An academic or scholarly journal is a periodical publication in which scholarship relating to a particular academic discipline is published. Academic journals serve as permanent and transparent forums for the presentation and discussion of research, they are peer-reviewed or refereed. Content takes the form of articles presenting original research, review articles, book reviews; the purpose of an academic journal, according to Henry Oldenburg, is to give researchers a venue to "impart their knowledge to one another, contribute what they can to the Grand design of improving natural knowledge, perfecting all Philosophical Arts, Sciences."The term academic journal applies to scholarly publications in all fields. Scientific journals and journals of the quantitative social sciences vary in form and function from journals of the humanities and qualitative social sciences; the first academic journal was Journal des sçavans, followed soon after by Philosophical Transactions of the Royal Society, Mémoires de l'Académie des Sciences.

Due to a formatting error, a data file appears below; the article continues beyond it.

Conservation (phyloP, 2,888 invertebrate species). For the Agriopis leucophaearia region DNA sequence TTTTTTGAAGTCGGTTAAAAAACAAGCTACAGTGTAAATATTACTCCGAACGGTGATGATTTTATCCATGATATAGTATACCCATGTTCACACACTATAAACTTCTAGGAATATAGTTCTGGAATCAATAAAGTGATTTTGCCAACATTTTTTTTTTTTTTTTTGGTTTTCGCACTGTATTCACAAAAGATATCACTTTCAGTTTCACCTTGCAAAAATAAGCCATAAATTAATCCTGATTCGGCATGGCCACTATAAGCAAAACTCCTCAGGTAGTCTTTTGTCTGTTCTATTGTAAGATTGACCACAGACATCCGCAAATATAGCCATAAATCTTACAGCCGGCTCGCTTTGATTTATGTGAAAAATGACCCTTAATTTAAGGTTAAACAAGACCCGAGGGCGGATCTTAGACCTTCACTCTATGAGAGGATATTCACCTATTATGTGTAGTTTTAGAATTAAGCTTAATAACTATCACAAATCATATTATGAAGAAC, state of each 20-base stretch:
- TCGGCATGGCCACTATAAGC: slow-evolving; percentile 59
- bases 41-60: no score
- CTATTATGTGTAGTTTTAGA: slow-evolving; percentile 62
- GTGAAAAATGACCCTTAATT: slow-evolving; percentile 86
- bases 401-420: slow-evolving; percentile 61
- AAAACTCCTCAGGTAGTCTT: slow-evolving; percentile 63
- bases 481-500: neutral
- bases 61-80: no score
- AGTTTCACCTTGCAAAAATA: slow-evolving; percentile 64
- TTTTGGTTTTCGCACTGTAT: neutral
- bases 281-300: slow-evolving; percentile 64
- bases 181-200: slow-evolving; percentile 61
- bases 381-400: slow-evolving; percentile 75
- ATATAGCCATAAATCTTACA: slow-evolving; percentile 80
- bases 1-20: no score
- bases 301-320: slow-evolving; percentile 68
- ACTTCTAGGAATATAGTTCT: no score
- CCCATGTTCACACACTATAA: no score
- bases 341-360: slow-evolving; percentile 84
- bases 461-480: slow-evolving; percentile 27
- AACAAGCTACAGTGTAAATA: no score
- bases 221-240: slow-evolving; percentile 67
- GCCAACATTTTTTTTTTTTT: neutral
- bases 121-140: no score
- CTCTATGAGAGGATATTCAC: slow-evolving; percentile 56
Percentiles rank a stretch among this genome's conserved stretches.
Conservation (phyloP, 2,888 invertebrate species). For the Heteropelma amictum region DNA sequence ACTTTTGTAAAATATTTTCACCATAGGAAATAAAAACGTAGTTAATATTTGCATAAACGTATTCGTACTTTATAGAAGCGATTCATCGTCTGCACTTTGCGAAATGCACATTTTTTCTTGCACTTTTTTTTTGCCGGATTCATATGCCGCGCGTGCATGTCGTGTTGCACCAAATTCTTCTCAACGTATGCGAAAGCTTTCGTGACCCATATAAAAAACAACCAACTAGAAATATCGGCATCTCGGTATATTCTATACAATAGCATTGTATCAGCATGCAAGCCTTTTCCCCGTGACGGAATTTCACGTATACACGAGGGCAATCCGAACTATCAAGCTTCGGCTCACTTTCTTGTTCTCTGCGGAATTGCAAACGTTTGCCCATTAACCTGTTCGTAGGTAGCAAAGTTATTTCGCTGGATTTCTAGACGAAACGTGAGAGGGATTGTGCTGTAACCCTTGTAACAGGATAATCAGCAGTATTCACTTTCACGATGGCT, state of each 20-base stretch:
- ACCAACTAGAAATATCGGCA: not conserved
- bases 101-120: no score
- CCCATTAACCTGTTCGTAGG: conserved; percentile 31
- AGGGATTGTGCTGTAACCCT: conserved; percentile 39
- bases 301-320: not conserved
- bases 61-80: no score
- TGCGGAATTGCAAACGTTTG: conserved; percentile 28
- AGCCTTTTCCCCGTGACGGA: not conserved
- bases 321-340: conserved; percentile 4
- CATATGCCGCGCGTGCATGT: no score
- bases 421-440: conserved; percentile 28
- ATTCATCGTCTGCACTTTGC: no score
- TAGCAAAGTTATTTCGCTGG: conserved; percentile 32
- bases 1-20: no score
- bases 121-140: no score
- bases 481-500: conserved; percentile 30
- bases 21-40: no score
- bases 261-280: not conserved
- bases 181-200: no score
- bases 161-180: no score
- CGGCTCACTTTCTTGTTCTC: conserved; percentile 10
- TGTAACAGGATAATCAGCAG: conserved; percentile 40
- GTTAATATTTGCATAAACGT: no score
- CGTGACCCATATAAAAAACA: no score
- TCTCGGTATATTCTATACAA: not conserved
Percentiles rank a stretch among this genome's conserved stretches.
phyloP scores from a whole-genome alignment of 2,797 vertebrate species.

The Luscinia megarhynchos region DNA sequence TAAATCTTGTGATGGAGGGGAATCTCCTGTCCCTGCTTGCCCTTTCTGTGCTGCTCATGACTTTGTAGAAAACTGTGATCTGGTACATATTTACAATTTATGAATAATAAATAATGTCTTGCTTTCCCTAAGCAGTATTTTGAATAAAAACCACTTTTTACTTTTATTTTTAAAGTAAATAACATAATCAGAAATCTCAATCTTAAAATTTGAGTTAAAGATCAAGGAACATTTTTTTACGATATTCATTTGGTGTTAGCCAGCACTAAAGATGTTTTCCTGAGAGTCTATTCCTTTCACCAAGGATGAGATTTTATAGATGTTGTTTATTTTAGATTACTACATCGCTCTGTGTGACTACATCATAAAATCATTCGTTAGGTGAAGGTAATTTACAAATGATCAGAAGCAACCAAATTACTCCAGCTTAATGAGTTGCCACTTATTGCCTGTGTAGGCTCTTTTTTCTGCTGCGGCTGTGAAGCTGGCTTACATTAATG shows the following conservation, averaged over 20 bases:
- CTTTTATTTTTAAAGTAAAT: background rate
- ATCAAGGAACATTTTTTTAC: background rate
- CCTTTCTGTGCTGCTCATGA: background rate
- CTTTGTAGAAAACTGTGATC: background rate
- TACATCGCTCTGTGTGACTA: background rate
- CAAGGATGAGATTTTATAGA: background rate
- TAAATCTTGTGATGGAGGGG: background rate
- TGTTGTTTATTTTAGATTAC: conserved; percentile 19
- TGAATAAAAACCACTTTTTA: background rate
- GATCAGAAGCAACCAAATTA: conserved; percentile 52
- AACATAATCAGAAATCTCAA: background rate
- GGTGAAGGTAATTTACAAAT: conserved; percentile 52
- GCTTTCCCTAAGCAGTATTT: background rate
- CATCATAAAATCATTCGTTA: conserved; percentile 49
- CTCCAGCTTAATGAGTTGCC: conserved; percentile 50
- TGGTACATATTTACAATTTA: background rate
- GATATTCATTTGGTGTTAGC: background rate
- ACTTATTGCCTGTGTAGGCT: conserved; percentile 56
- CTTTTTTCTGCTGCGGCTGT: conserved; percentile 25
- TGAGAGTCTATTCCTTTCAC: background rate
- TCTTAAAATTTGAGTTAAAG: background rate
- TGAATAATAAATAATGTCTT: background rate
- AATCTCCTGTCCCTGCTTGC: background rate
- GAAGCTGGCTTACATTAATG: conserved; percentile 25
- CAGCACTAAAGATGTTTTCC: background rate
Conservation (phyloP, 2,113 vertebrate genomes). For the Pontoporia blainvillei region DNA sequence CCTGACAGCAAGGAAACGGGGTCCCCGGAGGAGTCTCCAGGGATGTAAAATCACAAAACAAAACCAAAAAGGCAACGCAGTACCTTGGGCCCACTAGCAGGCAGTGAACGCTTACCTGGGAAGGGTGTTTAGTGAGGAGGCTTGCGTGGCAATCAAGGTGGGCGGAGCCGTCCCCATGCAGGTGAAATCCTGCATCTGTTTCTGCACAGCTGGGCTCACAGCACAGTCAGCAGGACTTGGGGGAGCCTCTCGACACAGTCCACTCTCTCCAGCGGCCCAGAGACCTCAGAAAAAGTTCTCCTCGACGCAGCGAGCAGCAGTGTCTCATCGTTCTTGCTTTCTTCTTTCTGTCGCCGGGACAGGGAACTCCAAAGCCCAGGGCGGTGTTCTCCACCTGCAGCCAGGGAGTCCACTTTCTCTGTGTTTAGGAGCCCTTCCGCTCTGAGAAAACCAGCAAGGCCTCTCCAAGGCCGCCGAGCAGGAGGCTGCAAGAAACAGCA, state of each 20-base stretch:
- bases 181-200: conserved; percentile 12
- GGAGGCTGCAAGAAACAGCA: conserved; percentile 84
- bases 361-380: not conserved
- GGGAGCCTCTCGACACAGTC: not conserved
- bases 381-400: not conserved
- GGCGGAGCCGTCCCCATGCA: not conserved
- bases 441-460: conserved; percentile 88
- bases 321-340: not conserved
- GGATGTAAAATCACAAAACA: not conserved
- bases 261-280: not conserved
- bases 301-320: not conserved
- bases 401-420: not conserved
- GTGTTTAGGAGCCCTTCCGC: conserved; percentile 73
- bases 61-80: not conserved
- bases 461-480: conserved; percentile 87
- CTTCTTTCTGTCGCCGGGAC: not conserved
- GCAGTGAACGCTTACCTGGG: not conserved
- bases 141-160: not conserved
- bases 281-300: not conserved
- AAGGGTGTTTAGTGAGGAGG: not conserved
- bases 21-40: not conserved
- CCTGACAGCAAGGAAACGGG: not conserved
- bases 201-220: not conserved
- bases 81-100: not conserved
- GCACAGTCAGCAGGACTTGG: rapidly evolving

The first peer-reviewed journal was Medical Essays and Observations. The idea of a published journal with the purpose of " people know what is happening in the Republic of Letters" was first conceived by Eudes de Mazerai in 1663. A publication titled Journal littéraire général was supposed to be published to fulfill that goal, but never was. Humanist scholar Denis de Sallo and printer Jean Cusson took Mazerai's idea, obtained a royal privilege from King Louis XIV on 8 August 1664 to establish the Journal des sçavans; the journal's first issue was published on 5 January 1665. It was aimed at people of letters, had four main objectives: review newly published major European books, publish the obituaries of famous people, report on discoveries in arts and science, report on the proceedings and censures of both secular and ecclesiastical courts, as well as those of Universities both in France and outside. Soon after, the Royal Society established Philosophical Transactions of the Royal Society in March 1665, the Académie des Sciences established the Mémoires de l'Académie des Sciences in 1666, which more focused on scientific communications.